By: Adeleke Segun (LeadNurse Editor, USA)


Mind you, I went through basic nursing school in Nigeria before my degree some years later.

The BNSC graduates who did not go through basic nursing school were not the founders of department of nursing sciences in Nigeria Universities. These departments were founded by nurses whom after their basic schools of nursing Program (initially the only program available for nurses) thought it wise to lead the nation in following the progressive trend when nursing education started moving into the Universities across the globe. These pioneers had great vision for the profession, starting from those who opened the first department of nursing in 1965 at the University of Ibadan and those that pioneered direct university nursing program in Obafemi owolowo universities Ife in early 70’s. However, oppositions to those dreams emerged out of ignorant, jealousy and laziness from their colleagues who are also registered practicing nurses. Those oppositions came from set of nurses who perceived the rigorous university education as an undue punishment for nurses and found it unnecessary. They are also the nurses who swore that these pioneers must come down to their level of mediocrity or the entire profession burns in hell. They frustrated majority of the early graduates out of the country,  others got tired of their rebellion and moved to other fields for their masters. That was how nursing profession missed great opportunities till date.

Therefore, a disharmony that appears today as a war between university products and that of basic and post basic nursing schools is not the correct picture. It was and still is a fight between progressive, visionary and hardworking nurses who wants the profession to grow, against nurses who are selfish, retrogressive and backward, whose dream is for the profession to stagnate since they lack the capacity or intention to pursue further development. Sadly, these backward nurses had been and are still in the overwhelming majority. They are drunk with negative sentiments and anti progressive agenda.

Hear Them;

“Since 1980’s, we have wrestled university graduate nurses to the ground and we shall make sure they remain there”

The above statement was credited to a nurse practicing at a notable hospital in Nigeria at an event I attended before I traveled. He is not alone among nurses who believed that the university program must be dead and buried so that their ego, mediocrity and misguided professional seniority can be sustained.

The Nursing community in Nigeria seems to have embraced self destructive disposition passionately. This is because there is no successful profession in the world without the rigorous process of university education. There is no other means to become masters of subjects, doctors of subjects etc. We are not talking about acquisition of certificates, the emphases here is on fertilization of knowledge, breeding of sophisticated/resourceful leaders and creation of a circle of men/women where intelligent debates are accommodated and where innovation and advancement of knowledge are traditionally promoted.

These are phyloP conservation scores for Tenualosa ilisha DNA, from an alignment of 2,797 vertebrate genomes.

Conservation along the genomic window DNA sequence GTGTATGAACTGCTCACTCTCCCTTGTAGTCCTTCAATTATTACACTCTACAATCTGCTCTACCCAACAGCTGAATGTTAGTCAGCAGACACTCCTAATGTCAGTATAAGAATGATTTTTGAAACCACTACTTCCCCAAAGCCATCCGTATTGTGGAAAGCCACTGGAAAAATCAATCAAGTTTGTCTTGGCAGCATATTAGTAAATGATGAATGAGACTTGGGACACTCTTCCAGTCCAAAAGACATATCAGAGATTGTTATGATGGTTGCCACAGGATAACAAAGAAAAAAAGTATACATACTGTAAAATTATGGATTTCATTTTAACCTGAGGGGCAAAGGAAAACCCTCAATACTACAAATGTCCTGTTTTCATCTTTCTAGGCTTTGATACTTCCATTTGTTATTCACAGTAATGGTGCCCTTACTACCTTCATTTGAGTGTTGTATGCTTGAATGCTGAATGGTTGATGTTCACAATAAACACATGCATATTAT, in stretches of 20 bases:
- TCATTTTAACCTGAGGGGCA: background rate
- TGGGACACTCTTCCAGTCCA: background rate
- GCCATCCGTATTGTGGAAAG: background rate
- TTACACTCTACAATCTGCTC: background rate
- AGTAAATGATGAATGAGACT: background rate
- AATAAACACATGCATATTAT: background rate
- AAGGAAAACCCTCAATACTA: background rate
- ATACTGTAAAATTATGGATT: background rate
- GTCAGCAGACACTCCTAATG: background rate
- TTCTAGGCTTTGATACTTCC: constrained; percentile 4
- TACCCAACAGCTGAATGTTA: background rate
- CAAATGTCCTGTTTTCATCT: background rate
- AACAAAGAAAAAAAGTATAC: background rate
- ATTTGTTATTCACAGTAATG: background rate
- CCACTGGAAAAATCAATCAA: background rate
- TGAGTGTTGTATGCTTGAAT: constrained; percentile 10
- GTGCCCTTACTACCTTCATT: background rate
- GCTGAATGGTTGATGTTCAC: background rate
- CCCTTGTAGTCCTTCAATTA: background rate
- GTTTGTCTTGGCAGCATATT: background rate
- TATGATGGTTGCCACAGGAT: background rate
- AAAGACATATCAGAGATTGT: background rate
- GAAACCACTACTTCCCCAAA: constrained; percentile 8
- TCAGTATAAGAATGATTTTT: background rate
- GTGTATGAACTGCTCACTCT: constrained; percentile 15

One can boldly state that United State of America is the greatest country in the world because her universities are the best in the world. Nursing practice is greatest in America, followed by Canada, Australia and United Kingdom. These countries have professors and doctors of nursing sciences making decision on behalf of their colleagues. The directors of nursing in these countries are lettered men/women who are resourceful and brave. All the administrative decisions and interventions as professional leaders in these climes are thoroughly debated, well shaped to mold positive consensus and are guided with facts established through research, as against sentiments. Their short and long term goals are well defined and diligently pursued.

‘The worst thing that can happen to any group of people is to have leaders whose actions can only be located in the spectrum of baseless sentiments and “stomach driven ambition. This is exactly the case for nursing leadership in Nigeria’.

In 2009, a practicing female nurse at male medical ward in a Nigerian teaching hospital blasted university student on clinical posting, claiming that the university program will ‘kill nursing’. When student demanded reason for her position, she boldly stated that nurses are meant to be humble and submissive to authorities, these values, according to her, will be destroyed by degree nursing program. There is nothing wrong with humility and submissiveness to higher authority. The problem with her position was that, she was ignorantly describing laziness and lack of ambition as humility, while labeling self abnegation as submissiveness, as evidenced by the example she later gave to back her point. Some also knowingly or unknowingly promotes poverty as a virtue that nurses must embrace.

Another chief nursing officer (CNO) in southwest Nigeria stated angrily, that the only reason nurses want to go to the university is because they want to rub shoulder with doctors. According to her, the basic and post basic training have giving nurses all the training they required. We later learn that she is married to a medical doctor. Hers’ , obviously, is the classical case of a nurse, who married a doctor to elevate herself among her professional colleagues through marriage, and anything that promises to brings nurses to the status of her husband will be automatically perceived as a threat to her ‘marital legacy’. Therefore, she will do anything to ensure that her legacy remains intact. How else could we explain her myopic and parochial argument?